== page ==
Second, whilst higher interest rates should theoretically push prices down, this effect is likely to be far less pronounced than in the past. Recent shifts, such as a decline in the proportion of homeowners with a mortgage and the growing dominance of fixed-rate mortgages, will act to cushion the impact of rising rates on prices. Furthermore, since homeowners tend to be higher earners, many will have built a savings buffer during the pandemic.

Third, there are several longer-term structural issues at play in the UK housing market — primarily on the supply side. One is that the supply of new-build housing has long struggled to keep up with population growth. But perhaps more significantly, a combination of people living longer and older owners having little incentive to downsize means the average ownership tenure has lengthened, reducing the number of existing houses coming onto the market at the top end.

With older people less likely to sell their often-higher value properties than in the past and buy-to-let landlords — who tend to hold rather than sell — accounting for a growing share of homes at the bottom end, the market has become disorganized. The 1.49 million residential property transactions conducted in 2021 — the highest since the Global Financial Crisis (GFC) of 2008–09 — was still 4% down on the average for the decade leading up to the GFC.

Difficult political and policy challenges to address

All of this highlights the political and policy challenges now surrounding the UK housing market. A sharp fall in house prices would create significant economic damage, as so much household wealth is tied up in housing. However, the prospect of ever higher house prices also presents significant economic costs. It means buyers need to take on more debt to buy a home, leaving the economy more vulnerable to a financial crisis. Expensive housing directs investment into construction. If people are spending large sums on housing, they have less to spend in other sectors.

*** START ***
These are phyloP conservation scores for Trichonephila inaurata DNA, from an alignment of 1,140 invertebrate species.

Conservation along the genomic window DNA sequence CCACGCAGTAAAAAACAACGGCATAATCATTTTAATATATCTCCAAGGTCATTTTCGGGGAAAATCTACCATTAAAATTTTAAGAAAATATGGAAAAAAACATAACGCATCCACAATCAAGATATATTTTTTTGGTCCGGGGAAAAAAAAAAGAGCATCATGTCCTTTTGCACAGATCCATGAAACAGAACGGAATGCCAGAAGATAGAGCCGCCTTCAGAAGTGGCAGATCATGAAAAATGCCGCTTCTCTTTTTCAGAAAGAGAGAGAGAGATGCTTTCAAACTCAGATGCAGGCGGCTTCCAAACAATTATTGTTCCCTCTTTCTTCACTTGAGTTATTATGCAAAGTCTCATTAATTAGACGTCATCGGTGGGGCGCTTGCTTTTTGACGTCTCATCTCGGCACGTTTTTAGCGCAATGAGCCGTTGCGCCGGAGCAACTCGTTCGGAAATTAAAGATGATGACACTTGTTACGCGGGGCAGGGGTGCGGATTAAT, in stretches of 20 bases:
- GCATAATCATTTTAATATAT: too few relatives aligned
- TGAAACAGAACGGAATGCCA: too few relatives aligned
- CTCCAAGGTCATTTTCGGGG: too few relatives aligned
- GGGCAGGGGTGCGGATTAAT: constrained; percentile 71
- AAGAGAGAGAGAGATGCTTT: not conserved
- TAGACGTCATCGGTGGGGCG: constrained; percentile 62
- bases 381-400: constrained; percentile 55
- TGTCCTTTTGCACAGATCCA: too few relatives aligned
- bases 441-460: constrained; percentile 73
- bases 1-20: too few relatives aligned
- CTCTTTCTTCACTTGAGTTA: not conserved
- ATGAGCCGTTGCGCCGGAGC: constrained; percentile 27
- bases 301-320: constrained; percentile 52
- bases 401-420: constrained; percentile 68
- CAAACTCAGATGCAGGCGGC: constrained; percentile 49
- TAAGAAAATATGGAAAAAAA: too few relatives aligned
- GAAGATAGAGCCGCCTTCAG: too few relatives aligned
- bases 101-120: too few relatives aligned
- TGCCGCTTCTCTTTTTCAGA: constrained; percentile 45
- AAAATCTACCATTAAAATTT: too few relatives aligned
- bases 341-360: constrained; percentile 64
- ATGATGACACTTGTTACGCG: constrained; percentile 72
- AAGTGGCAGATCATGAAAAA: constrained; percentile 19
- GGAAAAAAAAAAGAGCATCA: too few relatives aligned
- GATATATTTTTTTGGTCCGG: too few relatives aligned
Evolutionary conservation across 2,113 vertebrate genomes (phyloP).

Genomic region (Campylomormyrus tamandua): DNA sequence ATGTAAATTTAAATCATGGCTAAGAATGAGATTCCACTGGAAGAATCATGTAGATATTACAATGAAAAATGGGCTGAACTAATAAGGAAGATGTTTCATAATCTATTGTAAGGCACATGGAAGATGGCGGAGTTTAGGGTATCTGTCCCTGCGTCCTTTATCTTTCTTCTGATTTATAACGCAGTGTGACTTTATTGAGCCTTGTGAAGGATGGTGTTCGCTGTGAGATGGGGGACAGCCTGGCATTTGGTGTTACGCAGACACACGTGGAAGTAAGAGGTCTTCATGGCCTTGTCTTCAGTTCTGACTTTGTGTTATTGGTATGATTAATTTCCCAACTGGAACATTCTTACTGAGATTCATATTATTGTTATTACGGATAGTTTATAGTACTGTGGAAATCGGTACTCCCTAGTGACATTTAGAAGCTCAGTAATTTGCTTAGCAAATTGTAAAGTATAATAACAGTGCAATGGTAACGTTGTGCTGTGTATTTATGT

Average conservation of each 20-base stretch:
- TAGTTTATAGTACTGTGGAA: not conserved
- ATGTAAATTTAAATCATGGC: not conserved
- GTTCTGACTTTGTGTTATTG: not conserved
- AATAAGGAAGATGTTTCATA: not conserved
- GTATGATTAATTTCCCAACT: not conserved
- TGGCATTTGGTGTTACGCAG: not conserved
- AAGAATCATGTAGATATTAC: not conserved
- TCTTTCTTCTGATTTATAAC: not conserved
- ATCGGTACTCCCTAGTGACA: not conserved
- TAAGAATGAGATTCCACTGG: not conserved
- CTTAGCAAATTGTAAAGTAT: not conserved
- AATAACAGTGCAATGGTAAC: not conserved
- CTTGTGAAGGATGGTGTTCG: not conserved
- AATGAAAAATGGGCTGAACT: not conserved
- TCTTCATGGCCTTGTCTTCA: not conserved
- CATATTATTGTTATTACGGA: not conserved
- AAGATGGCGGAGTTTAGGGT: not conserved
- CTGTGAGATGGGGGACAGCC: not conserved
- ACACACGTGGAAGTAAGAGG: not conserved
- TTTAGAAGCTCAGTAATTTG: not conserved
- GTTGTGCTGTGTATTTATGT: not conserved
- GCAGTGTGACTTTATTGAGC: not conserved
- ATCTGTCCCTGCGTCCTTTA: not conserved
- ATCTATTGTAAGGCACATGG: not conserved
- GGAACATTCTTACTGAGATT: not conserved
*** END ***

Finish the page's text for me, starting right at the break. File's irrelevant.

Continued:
Furthermore, property’s attractiveness as an asset class diverts household savings into property, rather than more productive businesses. There are also obvious questions about equity and inequality — not least between older, wealthier homeowners and younger, lower-paid renters.

The result is a set of complex political choices. The solutions — building more homes, changing the tax system to disincentivise buy-to-let or second homes, or encouraging downsizing — are politically unpopular. But the status quo is becoming ever less sustainable and brings longer-term political costs that must also be considered.

Summary

Over the course of the past two years, there have been many predictions that the UK housing market was heading for a fall. But it has seemingly defied all odds, with house prices continuing to far outpace wider economic growth. While households are now facing rising interest rates and cost-of-living pressures, we do not expect these headwinds to derail the market’s momentum, with price rises set to continue into 2024 — albeit at a slowing pace. But challenges remain — not least for the Government, which faces tough choices in tackling structural problems to make the housing market more sustainable.

About this article

Authors
Hywel Ball

EY UK Chair and UK&I Managing Partner, Ernst & Young LLP

UK Chair and UK&I Managing Partner. Leading our 17,000 people in the UK. FTSE 100 audit partner. Father of three and Welsh rugby fan.

Peter Arnold

EY UK Chief Economist

A passionate leader and trusted advisor. Over 20 years of experience in economic policy, regulation and competition. Optimising client strategies through the use of analytics and economic analysis.

Contributors